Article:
1. Well, I did it. I managed to write the essay despite starting it so very close to the deadline. I know a lot of people find a deadline energising, but I find it oppressive and dispiriting. If I’ve only got three or four days for 5,000 words, I think, what’s the point? I was so close to abandoning the whole idea. But then I decided to knuckle down to it, and the process was smoother than I’d anticipated. So I wrote it and hated it, as you do, but my posse of readers actually returned very encouraging feedback. Maybe I am finally learning how to write biography.
2. When I resurfaced after a mere week away from the internet, there were almost 300 posts in my feed reader. You’ve all been very busy, haven’t you? Yesterday I read through most of them, and commented on some of them, but I’m still not caught up with my emails. It’s amazing. No way would I put pen to paper and write this many letters, but email holds this false promise of ease and concision. In fact, I probably write more than I would long hand. Between the emails and the blog reading, I am forced to come to the conclusion that my virtual life has got out of hand. How on earth does one prune it, though? I like chatting to all my peeps.
3. I’ve been reading a lot of crime fiction lately because it seems to suit the winter months to my mind. I finally read Elizabeth George – in particular: Payment in Blood, and found it to be excellent. Really fine classic crime, with lots of character development, a twisty plot and a satisfyingly surprise conclusion. I also read my first Louise Penny. It happened to be A Trick of the Light, which is book 7 in the series. I am not normally bothered about reading things in order, and I fell foul of my practice here, as the novel spent a great deal of time talking about events that took place in a previous book. To begin with, I felt the endless series of short, faux-dramatic sentences would get on my nerves. But once I’d settled into the style, I did enjoy it. She has very good observations and is generous with them.
4. My reading project for December is very odd for me and probably doomed to failure but I want to give it a go nevertheless. I’d like to read three chunksters this month: Wolf Hall by Hilary Mantel (with Stefanie if she’s up for it), Our Mutual Friend by Charles Dickens (for Caroline’s Dickens in December) and Cashelmara by Susan Howatch (with Danielle if she can squeeze it in alongside Camilla!). I don’t think I can possibly read one after another, so I’ll have to read at least two simultaneously if not the whole three. I do wonder what on earth I will post about all month. Best of 2012 lists can’t stretch that far. Anyone got any good memes?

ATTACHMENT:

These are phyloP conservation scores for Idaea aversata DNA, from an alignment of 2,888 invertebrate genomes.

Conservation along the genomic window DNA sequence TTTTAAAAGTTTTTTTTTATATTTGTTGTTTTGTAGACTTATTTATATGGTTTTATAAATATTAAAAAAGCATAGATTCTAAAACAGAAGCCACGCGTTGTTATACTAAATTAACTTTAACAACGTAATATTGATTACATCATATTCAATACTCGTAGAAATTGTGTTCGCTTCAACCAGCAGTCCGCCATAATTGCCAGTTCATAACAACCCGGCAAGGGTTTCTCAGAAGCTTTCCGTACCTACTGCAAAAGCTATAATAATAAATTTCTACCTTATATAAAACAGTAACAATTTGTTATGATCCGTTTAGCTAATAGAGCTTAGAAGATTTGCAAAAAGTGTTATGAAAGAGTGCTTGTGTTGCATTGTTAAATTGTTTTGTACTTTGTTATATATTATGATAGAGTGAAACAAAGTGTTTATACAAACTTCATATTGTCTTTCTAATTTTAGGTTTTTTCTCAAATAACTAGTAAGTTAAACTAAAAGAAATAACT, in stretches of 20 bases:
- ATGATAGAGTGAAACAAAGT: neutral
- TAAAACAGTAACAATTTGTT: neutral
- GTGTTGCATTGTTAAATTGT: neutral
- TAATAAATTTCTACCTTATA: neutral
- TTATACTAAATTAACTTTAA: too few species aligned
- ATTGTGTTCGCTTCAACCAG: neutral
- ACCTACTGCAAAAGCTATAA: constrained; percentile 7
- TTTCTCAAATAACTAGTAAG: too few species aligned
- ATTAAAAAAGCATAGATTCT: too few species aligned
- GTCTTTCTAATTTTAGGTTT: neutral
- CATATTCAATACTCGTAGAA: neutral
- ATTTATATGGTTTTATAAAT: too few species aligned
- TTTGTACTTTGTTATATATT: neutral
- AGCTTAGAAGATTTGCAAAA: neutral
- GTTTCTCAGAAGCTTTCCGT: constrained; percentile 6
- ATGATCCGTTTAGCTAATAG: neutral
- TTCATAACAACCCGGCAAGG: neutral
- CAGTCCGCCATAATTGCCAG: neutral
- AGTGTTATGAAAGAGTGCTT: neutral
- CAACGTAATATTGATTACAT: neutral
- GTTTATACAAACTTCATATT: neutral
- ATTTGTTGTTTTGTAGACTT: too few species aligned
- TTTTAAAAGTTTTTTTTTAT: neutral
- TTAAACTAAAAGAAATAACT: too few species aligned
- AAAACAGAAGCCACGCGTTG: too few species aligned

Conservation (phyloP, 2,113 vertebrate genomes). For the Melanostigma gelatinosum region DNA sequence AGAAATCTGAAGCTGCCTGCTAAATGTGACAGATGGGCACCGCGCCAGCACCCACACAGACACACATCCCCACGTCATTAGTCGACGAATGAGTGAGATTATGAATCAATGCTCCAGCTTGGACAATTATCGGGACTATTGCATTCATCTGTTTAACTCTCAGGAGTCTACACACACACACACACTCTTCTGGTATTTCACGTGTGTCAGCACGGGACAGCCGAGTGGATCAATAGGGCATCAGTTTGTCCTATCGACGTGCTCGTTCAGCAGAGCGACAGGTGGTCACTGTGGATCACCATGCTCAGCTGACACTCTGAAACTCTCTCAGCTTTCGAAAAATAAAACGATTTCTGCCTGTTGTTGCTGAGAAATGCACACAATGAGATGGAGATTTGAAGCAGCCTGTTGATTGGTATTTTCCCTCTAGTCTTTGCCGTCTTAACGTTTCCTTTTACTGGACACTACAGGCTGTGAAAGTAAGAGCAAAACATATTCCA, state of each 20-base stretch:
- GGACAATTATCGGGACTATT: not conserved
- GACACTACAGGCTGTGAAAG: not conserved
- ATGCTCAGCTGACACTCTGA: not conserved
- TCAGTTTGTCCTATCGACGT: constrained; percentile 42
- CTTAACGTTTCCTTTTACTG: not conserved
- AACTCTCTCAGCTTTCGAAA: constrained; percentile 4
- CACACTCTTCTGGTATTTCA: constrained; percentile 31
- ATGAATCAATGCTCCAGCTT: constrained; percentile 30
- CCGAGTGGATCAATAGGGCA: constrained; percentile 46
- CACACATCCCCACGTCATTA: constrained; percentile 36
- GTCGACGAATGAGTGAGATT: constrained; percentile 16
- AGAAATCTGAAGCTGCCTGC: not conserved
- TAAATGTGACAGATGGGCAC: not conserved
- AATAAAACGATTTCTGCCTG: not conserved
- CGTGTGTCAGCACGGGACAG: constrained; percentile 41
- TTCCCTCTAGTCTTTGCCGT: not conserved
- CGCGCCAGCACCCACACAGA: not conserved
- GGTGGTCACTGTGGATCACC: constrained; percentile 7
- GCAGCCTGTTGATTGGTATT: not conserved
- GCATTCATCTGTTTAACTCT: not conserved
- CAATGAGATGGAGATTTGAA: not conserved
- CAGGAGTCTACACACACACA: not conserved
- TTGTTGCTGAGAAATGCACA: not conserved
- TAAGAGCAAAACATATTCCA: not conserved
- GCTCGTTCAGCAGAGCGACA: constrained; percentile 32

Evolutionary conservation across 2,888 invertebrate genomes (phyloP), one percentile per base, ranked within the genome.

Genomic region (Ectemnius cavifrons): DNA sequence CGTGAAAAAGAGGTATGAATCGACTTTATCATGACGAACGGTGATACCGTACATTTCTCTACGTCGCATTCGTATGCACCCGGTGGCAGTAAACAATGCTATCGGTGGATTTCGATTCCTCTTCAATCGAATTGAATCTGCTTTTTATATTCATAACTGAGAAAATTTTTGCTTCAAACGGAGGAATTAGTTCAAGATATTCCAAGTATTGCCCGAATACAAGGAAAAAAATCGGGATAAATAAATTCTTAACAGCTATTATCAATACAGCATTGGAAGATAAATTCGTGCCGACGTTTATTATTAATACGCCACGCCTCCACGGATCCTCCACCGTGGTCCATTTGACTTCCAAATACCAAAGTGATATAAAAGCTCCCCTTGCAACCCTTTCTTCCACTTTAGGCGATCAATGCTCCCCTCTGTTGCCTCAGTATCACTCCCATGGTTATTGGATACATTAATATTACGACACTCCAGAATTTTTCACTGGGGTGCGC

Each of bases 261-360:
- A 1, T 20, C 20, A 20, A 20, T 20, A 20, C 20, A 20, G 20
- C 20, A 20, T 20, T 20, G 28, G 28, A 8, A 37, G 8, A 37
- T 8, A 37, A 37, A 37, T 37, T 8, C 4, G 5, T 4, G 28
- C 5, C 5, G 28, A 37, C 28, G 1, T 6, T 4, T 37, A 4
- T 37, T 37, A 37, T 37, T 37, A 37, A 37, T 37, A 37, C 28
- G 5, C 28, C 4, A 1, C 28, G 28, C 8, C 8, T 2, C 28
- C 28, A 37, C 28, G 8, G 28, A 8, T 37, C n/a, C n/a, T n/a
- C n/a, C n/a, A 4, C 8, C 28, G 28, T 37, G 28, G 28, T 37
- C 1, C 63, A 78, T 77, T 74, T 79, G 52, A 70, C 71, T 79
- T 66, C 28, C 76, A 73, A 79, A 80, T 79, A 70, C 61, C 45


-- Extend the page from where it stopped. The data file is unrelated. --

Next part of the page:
5. In the wake of the Leverson enquiry into the conduct of the press, the question now is how any form of reliable self-regulation might be put into practice. Given that the police and the politicians all turned out to be complicit in the phone-tapping scandal, ordinary forms of law enforcement are looking a little dodgy. I wondered whether regulation of the press couldn’t be a kind of jury service for English teachers? You could take a team of a dozen and assign them to the tabloids for a week, and they could pick to their hearts content at the appallingly emotive argumentation, the lack of evidence-based facts, the fallacious causality, and so on. I’m so tickled by the idea of all those dreadful stories about Z-list celebrities being returned to their authors with ‘Please come and see me to discuss this’ scrawled across the bottom.
6. Talking of new job opportunities for the 21st century, I was Christmas shopping in John Lewis yesterday (along with half the population of Cambridge) and waiting in the queue to pay when I noticed a harassed employee running up and down the line, directing customers to a till when one became free. This was an entirely unnecessary task. We were in full view of the tills and could all see perfectly clearly when a bag-laden shopper moved away, business conducted. Yet the unexpected cabaret being put on by this poor lady, who seemed utterly fraught with anxiety about us all making reasonable progress towards purchase certainly calmed and quietened the queue. I realised then that we were all outsourcing our frustration. She was doing the impatience so that we didn’t have to. What a thought! Would it be possible to use this technique elsewhere, I wondered? Like in examination halls, or virtual forums? It might be so much better to hand the negativity over to trained personnel rather than letting it get out of control with ordinary individuals.